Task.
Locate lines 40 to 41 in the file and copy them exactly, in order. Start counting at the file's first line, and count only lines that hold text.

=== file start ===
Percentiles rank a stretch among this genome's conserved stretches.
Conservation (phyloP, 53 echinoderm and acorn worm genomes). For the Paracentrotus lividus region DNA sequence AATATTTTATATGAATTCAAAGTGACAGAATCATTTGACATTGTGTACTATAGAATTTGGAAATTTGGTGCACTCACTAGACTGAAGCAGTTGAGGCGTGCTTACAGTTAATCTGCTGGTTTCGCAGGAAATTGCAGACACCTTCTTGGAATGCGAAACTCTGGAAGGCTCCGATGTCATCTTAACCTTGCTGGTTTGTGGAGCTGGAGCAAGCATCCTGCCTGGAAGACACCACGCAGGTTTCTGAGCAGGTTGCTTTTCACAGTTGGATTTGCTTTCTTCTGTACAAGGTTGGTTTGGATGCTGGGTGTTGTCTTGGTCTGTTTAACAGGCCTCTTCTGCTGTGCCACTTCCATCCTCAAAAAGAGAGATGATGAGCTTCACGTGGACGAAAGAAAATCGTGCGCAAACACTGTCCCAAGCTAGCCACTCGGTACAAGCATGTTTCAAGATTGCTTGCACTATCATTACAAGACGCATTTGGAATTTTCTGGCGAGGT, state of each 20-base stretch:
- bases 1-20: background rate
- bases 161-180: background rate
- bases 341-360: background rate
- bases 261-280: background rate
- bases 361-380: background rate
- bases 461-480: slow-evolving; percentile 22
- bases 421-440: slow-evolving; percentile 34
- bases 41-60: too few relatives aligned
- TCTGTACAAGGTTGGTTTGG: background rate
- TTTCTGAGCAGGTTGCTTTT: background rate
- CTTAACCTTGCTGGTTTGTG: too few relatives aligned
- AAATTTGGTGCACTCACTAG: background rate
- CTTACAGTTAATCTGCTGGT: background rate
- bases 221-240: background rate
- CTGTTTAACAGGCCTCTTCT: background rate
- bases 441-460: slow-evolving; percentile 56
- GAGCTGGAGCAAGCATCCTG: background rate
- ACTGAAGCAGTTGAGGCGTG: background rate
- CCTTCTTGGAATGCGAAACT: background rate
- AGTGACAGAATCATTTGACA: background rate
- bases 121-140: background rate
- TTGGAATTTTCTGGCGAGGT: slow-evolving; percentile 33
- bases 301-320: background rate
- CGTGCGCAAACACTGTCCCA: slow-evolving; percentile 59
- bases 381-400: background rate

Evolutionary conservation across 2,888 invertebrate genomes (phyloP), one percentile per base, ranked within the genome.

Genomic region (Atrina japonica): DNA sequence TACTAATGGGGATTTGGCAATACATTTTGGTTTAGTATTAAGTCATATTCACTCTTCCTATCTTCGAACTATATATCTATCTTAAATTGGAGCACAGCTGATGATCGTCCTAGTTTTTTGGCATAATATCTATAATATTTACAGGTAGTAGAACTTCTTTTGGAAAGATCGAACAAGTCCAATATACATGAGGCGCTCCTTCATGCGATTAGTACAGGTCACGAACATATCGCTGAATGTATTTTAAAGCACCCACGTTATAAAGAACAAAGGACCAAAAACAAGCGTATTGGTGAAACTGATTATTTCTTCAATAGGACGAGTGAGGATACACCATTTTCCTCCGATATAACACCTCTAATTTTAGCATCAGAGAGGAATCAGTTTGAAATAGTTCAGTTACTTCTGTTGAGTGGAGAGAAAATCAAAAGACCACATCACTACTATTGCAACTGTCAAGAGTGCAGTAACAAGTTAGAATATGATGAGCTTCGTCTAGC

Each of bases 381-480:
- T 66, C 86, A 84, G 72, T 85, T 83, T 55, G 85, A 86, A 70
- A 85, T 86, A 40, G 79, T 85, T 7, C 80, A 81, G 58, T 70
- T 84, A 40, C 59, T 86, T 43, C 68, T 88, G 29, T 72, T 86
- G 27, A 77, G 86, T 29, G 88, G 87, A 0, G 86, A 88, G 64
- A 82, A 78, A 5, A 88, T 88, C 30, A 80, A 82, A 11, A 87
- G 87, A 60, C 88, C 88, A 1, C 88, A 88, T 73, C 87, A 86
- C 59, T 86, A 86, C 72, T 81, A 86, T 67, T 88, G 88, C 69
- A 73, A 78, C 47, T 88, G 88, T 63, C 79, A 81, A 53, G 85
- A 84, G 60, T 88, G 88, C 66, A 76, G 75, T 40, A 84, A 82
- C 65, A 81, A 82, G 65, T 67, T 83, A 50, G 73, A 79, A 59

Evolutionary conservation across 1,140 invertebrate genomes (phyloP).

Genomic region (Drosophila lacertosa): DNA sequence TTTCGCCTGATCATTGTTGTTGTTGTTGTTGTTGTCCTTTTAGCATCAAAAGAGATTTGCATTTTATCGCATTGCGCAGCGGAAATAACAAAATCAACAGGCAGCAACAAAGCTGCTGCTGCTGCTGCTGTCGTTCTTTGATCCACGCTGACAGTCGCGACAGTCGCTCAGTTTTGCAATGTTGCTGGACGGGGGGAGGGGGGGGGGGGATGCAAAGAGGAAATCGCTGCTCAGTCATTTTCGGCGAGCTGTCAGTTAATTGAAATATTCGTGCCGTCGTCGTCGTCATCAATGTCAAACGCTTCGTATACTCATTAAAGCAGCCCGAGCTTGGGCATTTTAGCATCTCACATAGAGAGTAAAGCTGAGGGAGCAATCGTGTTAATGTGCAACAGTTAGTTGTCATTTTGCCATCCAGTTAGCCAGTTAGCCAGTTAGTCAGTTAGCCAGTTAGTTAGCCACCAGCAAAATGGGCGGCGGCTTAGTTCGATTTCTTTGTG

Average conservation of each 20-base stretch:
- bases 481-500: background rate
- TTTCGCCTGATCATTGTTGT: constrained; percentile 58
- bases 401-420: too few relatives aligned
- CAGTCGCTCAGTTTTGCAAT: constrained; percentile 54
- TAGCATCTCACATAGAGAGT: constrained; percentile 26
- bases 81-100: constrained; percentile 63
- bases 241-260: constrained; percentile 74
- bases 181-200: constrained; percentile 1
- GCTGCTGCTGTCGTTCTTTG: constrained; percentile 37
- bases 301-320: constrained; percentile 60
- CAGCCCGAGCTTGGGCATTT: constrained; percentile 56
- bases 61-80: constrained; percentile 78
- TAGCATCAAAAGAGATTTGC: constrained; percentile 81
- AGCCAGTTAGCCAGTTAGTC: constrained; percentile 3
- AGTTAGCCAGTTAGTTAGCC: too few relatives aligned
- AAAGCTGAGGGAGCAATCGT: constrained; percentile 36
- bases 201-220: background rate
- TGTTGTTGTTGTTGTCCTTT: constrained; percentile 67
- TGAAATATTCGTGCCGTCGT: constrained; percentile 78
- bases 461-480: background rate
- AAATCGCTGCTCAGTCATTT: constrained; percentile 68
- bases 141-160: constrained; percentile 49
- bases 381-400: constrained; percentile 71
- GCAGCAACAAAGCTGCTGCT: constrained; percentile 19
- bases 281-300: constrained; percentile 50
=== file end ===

- C 65, A 81, A 82, G 65, T 67, T 83, A 50, G 73, A 79, A 59

Evolutionary conservation across 1,140 invertebrate genomes (phyloP).